The Supreme Court's New Term: Here's What To Watch



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An American flag flies over the Supreme Court in June. (Getty Images)
An American flag flies over the Supreme Court in June. (Getty Images)

The United States Supreme Court opens a new term Monday, and, as always, many of the most contentious issues facing the country — including abortion, birth control coverage, public employee unions, affirmative action in higher education, voter participation — are likely to be before the court.

But there is a difference this term. Chief Justice John Roberts, despite his overall conservative record on the bench, has become a punching bag for candidates vying for the Republican presidential nomination.

Presidential candidates have often criticized the court, pledging that they would appoint a different kind of justice. It's been more than a half century, though, since politicians have put a chief justice, by name, in the crosshairs of criticism. What is puzzling about the Roberts critique is that the right hailed this George W. Bush appointee when he was named 10 years ago, and Roberts has a consistently conservative record on most issues.

He has voted with the court's conservatives to strike down most of the legal limits on campaign spending, opening election campaigns nationwide to a flood of new cash. He has consistently supported an individual's right to bear arms. He wrote the court's opinion in the 2013 case Shelby County v. Holder, which struck down the heart of the Voting Rights Act of 1965. He has consistently opposed any sort of racial preferences. Last term, he wrote the leading dissent when the court struck down state laws banning same-sex marriage.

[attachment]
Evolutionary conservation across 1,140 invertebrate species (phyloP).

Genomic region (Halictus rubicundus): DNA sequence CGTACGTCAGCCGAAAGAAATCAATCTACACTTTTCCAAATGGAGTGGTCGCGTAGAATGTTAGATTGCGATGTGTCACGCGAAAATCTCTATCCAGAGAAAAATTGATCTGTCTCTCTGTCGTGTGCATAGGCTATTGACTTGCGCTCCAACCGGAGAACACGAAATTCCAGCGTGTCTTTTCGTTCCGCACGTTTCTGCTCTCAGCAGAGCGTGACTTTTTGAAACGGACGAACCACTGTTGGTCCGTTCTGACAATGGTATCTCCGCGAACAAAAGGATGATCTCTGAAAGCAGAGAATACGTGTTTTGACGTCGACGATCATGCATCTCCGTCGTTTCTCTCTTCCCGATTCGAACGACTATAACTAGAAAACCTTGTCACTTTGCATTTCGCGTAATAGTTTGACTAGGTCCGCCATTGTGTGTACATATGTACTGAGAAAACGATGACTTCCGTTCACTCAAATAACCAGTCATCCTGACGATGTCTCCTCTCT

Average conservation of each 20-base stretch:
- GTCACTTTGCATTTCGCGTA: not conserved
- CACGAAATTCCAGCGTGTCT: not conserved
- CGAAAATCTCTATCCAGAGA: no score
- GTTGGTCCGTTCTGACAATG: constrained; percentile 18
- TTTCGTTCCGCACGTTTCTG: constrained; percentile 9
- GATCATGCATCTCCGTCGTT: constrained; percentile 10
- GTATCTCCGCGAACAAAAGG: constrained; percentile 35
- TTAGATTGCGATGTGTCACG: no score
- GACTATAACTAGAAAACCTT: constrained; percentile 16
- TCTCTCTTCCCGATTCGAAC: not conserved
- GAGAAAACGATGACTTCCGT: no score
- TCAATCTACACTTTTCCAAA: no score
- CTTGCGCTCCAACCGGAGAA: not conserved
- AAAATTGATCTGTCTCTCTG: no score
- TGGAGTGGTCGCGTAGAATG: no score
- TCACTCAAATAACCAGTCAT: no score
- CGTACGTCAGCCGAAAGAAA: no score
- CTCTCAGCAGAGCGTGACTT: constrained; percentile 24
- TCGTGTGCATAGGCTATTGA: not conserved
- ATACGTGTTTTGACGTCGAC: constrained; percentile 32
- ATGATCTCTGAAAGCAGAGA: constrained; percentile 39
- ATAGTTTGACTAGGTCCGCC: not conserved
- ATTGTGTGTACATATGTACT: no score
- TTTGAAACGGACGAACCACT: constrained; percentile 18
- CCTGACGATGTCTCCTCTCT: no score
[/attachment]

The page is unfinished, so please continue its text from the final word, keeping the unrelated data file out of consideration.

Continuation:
On only one flashpoint subject has he parted ways with some or all or the court's most conservative members: Obamacare.

Yet, in the first two televised debates, Republican candidates took turns pummeling him, characterizing his nomination as a grave mistake, and suggesting that Roberts follows a political path rather than a legal one. If President George W. Bush had appointed someone more conservative than Roberts, said Sen. Ted Cruz, "Obamacare would have been struck down three years ago, and the marriage laws of all 50 states would be on the books."

Never mind that Roberts actually dissented in the same-sex marriage case.